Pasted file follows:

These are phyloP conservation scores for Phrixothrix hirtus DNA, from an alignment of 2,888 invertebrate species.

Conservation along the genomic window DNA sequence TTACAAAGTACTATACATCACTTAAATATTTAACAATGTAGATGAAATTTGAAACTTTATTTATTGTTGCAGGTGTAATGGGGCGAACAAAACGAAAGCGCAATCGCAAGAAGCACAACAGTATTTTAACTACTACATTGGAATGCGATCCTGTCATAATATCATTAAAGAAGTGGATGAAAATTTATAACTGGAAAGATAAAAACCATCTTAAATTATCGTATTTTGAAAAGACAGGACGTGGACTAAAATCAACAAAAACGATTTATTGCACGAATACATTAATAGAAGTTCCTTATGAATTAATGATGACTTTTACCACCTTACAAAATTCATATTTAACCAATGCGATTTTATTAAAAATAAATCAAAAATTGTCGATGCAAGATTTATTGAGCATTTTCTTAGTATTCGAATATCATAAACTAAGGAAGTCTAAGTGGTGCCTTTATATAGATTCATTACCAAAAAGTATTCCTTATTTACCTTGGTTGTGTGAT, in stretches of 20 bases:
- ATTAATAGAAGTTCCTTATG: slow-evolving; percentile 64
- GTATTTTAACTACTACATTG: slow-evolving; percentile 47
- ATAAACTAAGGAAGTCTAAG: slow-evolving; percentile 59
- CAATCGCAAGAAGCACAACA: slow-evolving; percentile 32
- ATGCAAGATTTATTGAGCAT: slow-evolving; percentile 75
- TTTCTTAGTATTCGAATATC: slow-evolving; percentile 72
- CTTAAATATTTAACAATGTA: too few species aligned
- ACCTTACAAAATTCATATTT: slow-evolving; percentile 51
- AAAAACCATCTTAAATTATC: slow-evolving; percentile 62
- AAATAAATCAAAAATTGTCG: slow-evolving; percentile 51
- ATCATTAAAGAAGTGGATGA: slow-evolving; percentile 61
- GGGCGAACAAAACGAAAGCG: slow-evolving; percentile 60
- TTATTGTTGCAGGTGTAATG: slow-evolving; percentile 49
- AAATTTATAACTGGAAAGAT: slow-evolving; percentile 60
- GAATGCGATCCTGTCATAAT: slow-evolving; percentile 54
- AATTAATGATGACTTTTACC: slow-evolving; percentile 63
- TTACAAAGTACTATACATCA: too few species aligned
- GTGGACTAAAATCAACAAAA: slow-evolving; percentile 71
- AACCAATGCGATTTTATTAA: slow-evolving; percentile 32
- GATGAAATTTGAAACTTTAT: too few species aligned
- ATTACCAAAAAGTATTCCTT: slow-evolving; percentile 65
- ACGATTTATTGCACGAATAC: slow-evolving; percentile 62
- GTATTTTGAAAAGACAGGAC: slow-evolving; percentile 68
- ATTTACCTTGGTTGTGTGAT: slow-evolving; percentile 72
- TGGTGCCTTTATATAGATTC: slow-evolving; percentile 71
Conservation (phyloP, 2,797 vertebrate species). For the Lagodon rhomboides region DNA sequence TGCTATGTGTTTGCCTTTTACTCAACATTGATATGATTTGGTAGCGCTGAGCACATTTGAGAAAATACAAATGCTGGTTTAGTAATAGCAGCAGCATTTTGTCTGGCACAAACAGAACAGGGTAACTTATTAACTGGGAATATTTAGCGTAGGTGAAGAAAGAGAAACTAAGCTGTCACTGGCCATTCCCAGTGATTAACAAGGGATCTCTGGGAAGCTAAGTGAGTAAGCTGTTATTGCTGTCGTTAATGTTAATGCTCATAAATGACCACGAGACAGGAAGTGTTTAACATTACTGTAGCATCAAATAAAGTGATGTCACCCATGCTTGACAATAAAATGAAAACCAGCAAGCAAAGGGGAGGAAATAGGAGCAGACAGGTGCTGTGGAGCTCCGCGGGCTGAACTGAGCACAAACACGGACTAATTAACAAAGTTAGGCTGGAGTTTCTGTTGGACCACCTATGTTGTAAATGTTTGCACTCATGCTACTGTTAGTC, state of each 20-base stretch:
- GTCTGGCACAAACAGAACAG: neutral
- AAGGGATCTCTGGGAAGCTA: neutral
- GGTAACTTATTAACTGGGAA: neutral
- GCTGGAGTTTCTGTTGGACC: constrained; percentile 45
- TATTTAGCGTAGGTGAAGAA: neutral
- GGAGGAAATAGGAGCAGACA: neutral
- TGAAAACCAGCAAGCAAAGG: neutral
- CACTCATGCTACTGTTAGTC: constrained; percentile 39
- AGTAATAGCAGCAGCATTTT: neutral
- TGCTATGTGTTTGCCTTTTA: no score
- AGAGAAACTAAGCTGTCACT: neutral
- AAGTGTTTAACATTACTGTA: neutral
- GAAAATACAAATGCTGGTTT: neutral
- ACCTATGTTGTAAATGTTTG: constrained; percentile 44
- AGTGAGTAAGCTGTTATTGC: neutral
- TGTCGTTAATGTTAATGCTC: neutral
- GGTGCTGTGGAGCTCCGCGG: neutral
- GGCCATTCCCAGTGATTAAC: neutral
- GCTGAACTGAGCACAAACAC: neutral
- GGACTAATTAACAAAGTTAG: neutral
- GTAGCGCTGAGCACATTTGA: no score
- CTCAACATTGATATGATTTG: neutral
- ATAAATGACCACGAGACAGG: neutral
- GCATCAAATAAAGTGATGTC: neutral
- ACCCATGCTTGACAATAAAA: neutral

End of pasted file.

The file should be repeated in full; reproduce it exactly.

These are phyloP conservation scores for Phrixothrix hirtus DNA, from an alignment of 2,888 invertebrate species.

Conservation along the genomic window DNA sequence TTACAAAGTACTATACATCACTTAAATATTTAACAATGTAGATGAAATTTGAAACTTTATTTATTGTTGCAGGTGTAATGGGGCGAACAAAACGAAAGCGCAATCGCAAGAAGCACAACAGTATTTTAACTACTACATTGGAATGCGATCCTGTCATAATATCATTAAAGAAGTGGATGAAAATTTATAACTGGAAAGATAAAAACCATCTTAAATTATCGTATTTTGAAAAGACAGGACGTGGACTAAAATCAACAAAAACGATTTATTGCACGAATACATTAATAGAAGTTCCTTATGAATTAATGATGACTTTTACCACCTTACAAAATTCATATTTAACCAATGCGATTTTATTAAAAATAAATCAAAAATTGTCGATGCAAGATTTATTGAGCATTTTCTTAGTATTCGAATATCATAAACTAAGGAAGTCTAAGTGGTGCCTTTATATAGATTCATTACCAAAAAGTATTCCTTATTTACCTTGGTTGTGTGAT, in stretches of 20 bases:
- ATTAATAGAAGTTCCTTATG: slow-evolving; percentile 64
- GTATTTTAACTACTACATTG: slow-evolving; percentile 47
- ATAAACTAAGGAAGTCTAAG: slow-evolving; percentile 59
- CAATCGCAAGAAGCACAACA: slow-evolving; percentile 32
- ATGCAAGATTTATTGAGCAT: slow-evolving; percentile 75
- TTTCTTAGTATTCGAATATC: slow-evolving; percentile 72
- CTTAAATATTTAACAATGTA: too few species aligned
- ACCTTACAAAATTCATATTT: slow-evolving; percentile 51
- AAAAACCATCTTAAATTATC: slow-evolving; percentile 62
- AAATAAATCAAAAATTGTCG: slow-evolving; percentile 51
- ATCATTAAAGAAGTGGATGA: slow-evolving; percentile 61
- GGGCGAACAAAACGAAAGCG: slow-evolving; percentile 60
- TTATTGTTGCAGGTGTAATG: slow-evolving; percentile 49
- AAATTTATAACTGGAAAGAT: slow-evolving; percentile 60
- GAATGCGATCCTGTCATAAT: slow-evolving; percentile 54
- AATTAATGATGACTTTTACC: slow-evolving; percentile 63
- TTACAAAGTACTATACATCA: too few species aligned
- GTGGACTAAAATCAACAAAA: slow-evolving; percentile 71
- AACCAATGCGATTTTATTAA: slow-evolving; percentile 32
- GATGAAATTTGAAACTTTAT: too few species aligned
- ATTACCAAAAAGTATTCCTT: slow-evolving; percentile 65
- ACGATTTATTGCACGAATAC: slow-evolving; percentile 62
- GTATTTTGAAAAGACAGGAC: slow-evolving; percentile 68
- ATTTACCTTGGTTGTGTGAT: slow-evolving; percentile 72
- TGGTGCCTTTATATAGATTC: slow-evolving; percentile 71
Conservation (phyloP, 2,797 vertebrate species). For the Lagodon rhomboides region DNA sequence TGCTATGTGTTTGCCTTTTACTCAACATTGATATGATTTGGTAGCGCTGAGCACATTTGAGAAAATACAAATGCTGGTTTAGTAATAGCAGCAGCATTTTGTCTGGCACAAACAGAACAGGGTAACTTATTAACTGGGAATATTTAGCGTAGGTGAAGAAAGAGAAACTAAGCTGTCACTGGCCATTCCCAGTGATTAACAAGGGATCTCTGGGAAGCTAAGTGAGTAAGCTGTTATTGCTGTCGTTAATGTTAATGCTCATAAATGACCACGAGACAGGAAGTGTTTAACATTACTGTAGCATCAAATAAAGTGATGTCACCCATGCTTGACAATAAAATGAAAACCAGCAAGCAAAGGGGAGGAAATAGGAGCAGACAGGTGCTGTGGAGCTCCGCGGGCTGAACTGAGCACAAACACGGACTAATTAACAAAGTTAGGCTGGAGTTTCTGTTGGACCACCTATGTTGTAAATGTTTGCACTCATGCTACTGTTAGTC, state of each 20-base stretch:
- GTCTGGCACAAACAGAACAG: neutral
- AAGGGATCTCTGGGAAGCTA: neutral
- GGTAACTTATTAACTGGGAA: neutral
- GCTGGAGTTTCTGTTGGACC: constrained; percentile 45
- TATTTAGCGTAGGTGAAGAA: neutral
- GGAGGAAATAGGAGCAGACA: neutral
- TGAAAACCAGCAAGCAAAGG: neutral
- CACTCATGCTACTGTTAGTC: constrained; percentile 39
- AGTAATAGCAGCAGCATTTT: neutral
- TGCTATGTGTTTGCCTTTTA: no score
- AGAGAAACTAAGCTGTCACT: neutral
- AAGTGTTTAACATTACTGTA: neutral
- GAAAATACAAATGCTGGTTT: neutral
- ACCTATGTTGTAAATGTTTG: constrained; percentile 44
- AGTGAGTAAGCTGTTATTGC: neutral
- TGTCGTTAATGTTAATGCTC: neutral
- GGTGCTGTGGAGCTCCGCGG: neutral
- GGCCATTCCCAGTGATTAAC: neutral
- GCTGAACTGAGCACAAACAC: neutral
- GGACTAATTAACAAAGTTAG: neutral
- GTAGCGCTGAGCACATTTGA: no score
- CTCAACATTGATATGATTTG: neutral
- ATAAATGACCACGAGACAGG: neutral
- GCATCAAATAAAGTGATGTC: neutral
- ACCCATGCTTGACAATAAAA: neutral